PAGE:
"I don’t have to tell people that I’ve got two kids and what their names are and what my girlfriend’s name is but it’s something I talk about because it’s close to my heart," Damon believes. "I’ve always gone into interviews answering the question I’ve been asked as best and as truthfully as I can. Sometimes I’ve wanted to make things up but I can’t do it. I’m not clever enough to make things up. I’m not clever enough to make shit up. I’m only clever enough to articulate my truth as I see it."
Gough has loved playing in Ireland, from Whelan’s to Witnness. When Damon touched down in the Olympia in support of Bewilderbeast, he took to the stage pounding his chest to the strains of ‘Beautiful Day’.
"That was an impromptu thing before we went on," Damon says. "We try to choose a different song every night to come onto or an appropriate song for the place you’re in without being too corny. At T In The Park this year we came on to ‘Mull Of Kintyre’. I don’t think it went down that well but it was great to walk onto. But it was a brilliant feeling in Dublin to feel like U2 in their home territory for a second. I think it was taken with the humour that was intended.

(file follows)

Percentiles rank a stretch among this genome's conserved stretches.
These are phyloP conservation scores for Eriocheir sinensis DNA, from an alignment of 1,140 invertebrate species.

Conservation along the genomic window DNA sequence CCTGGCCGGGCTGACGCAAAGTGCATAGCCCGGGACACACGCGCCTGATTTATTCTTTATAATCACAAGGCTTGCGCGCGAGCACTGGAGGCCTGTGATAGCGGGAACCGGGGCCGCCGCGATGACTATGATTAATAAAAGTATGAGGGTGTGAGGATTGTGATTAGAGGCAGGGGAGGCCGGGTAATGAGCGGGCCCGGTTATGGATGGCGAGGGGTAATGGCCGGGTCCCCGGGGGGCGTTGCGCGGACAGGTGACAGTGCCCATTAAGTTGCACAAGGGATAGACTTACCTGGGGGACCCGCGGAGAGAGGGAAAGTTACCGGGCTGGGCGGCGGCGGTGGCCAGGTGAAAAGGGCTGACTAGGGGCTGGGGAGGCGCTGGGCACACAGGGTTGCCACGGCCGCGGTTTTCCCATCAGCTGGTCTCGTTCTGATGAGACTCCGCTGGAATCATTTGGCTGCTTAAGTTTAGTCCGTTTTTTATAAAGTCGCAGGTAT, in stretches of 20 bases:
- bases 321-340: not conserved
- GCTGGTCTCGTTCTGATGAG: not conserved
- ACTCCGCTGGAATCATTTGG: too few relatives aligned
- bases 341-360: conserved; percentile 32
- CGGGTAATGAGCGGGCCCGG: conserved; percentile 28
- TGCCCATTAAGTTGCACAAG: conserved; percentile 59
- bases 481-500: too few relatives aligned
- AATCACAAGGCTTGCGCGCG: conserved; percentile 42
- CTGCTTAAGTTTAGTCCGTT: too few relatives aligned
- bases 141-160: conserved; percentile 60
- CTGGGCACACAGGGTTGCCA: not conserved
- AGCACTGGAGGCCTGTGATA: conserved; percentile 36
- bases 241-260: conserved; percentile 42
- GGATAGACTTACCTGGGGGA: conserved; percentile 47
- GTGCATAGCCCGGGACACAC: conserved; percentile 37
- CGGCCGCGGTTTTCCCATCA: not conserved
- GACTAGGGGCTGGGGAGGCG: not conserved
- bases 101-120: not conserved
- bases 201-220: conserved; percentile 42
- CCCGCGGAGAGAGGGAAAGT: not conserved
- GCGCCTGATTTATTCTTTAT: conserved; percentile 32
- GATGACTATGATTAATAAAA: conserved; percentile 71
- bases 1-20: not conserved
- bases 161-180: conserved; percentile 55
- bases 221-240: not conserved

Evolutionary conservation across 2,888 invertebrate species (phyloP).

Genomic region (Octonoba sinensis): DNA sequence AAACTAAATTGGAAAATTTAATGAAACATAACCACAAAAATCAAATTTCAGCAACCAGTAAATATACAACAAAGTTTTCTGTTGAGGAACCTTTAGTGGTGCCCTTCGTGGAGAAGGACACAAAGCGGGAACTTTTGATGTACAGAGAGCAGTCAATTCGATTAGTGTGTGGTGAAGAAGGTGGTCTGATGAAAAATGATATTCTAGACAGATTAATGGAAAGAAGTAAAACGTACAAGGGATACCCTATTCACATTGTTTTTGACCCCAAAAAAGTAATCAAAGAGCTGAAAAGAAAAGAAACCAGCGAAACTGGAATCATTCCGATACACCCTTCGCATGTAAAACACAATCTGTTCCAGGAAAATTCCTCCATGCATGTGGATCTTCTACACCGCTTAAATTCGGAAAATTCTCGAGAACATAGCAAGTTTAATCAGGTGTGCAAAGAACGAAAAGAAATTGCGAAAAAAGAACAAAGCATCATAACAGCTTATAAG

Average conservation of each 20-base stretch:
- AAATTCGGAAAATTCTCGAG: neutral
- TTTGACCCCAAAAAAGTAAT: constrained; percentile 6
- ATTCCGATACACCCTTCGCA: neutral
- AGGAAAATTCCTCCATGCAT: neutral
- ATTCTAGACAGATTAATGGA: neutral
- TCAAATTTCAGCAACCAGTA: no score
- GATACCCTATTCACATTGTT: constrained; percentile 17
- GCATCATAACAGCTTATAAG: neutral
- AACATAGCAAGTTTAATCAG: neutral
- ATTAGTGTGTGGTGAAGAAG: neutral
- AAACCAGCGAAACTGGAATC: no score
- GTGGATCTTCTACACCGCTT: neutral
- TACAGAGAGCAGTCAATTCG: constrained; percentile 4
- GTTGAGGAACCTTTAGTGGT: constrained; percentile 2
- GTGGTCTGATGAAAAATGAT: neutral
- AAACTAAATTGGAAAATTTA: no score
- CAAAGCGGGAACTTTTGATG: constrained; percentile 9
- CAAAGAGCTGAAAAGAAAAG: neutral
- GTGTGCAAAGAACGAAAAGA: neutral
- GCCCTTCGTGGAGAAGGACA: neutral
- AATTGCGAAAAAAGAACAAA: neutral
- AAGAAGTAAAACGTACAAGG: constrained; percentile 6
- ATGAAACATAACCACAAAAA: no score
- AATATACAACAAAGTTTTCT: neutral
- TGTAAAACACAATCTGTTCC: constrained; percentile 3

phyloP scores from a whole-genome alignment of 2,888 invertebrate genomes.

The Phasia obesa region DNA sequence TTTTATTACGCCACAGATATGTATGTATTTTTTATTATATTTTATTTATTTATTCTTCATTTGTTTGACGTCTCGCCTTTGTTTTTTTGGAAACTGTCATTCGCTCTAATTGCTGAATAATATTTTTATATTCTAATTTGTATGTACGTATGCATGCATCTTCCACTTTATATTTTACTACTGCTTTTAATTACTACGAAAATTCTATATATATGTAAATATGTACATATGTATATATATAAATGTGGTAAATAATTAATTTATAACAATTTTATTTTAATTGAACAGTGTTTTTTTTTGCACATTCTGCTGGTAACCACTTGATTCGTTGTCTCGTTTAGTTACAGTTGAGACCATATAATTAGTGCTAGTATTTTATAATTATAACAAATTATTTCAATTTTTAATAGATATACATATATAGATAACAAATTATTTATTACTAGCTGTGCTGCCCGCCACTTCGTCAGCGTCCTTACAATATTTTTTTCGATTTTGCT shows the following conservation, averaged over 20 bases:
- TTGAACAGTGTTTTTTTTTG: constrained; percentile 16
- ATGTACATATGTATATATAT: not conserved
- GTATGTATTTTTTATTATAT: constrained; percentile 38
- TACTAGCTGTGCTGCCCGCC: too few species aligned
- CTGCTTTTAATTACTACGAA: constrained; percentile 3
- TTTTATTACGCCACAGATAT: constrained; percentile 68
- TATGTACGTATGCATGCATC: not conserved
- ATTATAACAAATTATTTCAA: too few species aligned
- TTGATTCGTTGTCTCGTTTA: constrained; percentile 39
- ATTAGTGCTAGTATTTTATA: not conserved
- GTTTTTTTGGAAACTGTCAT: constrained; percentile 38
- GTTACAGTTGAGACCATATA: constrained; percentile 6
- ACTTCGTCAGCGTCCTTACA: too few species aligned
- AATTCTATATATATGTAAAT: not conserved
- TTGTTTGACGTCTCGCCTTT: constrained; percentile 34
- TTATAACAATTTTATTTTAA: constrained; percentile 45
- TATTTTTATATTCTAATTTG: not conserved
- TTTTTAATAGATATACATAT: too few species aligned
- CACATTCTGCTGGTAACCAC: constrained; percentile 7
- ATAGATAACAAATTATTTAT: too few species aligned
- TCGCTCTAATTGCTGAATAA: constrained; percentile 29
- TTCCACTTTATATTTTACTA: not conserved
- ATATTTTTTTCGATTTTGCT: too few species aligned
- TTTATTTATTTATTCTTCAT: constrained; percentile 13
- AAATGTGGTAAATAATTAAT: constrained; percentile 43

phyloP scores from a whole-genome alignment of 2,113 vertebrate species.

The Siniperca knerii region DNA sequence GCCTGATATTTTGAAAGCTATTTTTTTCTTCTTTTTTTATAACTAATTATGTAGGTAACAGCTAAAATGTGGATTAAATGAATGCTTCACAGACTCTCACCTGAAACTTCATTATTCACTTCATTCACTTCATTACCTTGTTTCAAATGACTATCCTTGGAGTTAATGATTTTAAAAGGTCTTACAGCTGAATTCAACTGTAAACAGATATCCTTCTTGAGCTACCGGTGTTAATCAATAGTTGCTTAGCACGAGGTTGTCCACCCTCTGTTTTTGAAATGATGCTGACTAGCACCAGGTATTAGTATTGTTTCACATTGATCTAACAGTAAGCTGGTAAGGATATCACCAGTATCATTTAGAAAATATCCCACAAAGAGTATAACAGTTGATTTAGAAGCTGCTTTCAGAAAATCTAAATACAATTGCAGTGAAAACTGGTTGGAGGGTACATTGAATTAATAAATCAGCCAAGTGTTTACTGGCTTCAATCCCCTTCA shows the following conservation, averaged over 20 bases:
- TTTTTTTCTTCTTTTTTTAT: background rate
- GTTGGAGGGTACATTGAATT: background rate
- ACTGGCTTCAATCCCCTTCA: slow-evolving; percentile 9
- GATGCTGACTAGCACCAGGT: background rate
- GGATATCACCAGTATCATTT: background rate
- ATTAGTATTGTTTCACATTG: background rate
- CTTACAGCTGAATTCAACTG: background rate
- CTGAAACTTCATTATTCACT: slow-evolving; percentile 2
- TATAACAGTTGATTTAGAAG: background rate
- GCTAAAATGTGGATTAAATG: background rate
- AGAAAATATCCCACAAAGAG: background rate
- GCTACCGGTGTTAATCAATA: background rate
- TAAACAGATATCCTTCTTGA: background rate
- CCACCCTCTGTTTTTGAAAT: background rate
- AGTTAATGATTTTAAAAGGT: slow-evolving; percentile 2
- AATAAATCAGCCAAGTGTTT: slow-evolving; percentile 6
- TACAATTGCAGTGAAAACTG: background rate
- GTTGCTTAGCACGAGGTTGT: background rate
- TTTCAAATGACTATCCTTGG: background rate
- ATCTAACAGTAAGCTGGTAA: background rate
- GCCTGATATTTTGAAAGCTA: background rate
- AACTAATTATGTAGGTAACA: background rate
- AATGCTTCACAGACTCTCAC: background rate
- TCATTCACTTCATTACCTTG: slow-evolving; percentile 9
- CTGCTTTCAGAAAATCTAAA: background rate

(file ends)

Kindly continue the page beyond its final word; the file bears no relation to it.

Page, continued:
"I’ve still got my note on the wall from Bono which is a prized possession. I went along to see them last year at the Manchester Evening News Arena. It was Edge’s birthday but I think he has about seven a year because he is like the Queen. They claimed it was his birthday onstage anyway. Edge and Adam Clayton came down afterwards and Noel Gallagher and Peter Kay were around. Then this girl came over and gave me a note from Bono on this old parchment paper apologising for not having time to say hello because he was doing vocal yoga exercises or something. He claimed that I’d know what he meant, which I don’t because I don’t do that. He blessed my children and wished them a good life and signed off, ‘Your fan. Bono’.
"You can’t talk about bands like U2 anymore because they’re part of everybody’s life like the way Madonna is," Gough continues. "That’s why I made the statement of turning her down (in the single ‘You Were Right’) because she is just so big. It’s a statement of confidence and says I’m sorted. If Madonna came my way I’d have to say; ‘I’m sorry love, but I’m happy. I don’t need you anymore. Where were you when I was 15 and lusting after you? Now I’m comfortable with the wife and the kids and career and everything’s OK. Girls throw themselves at me but I have to say no. Including you’."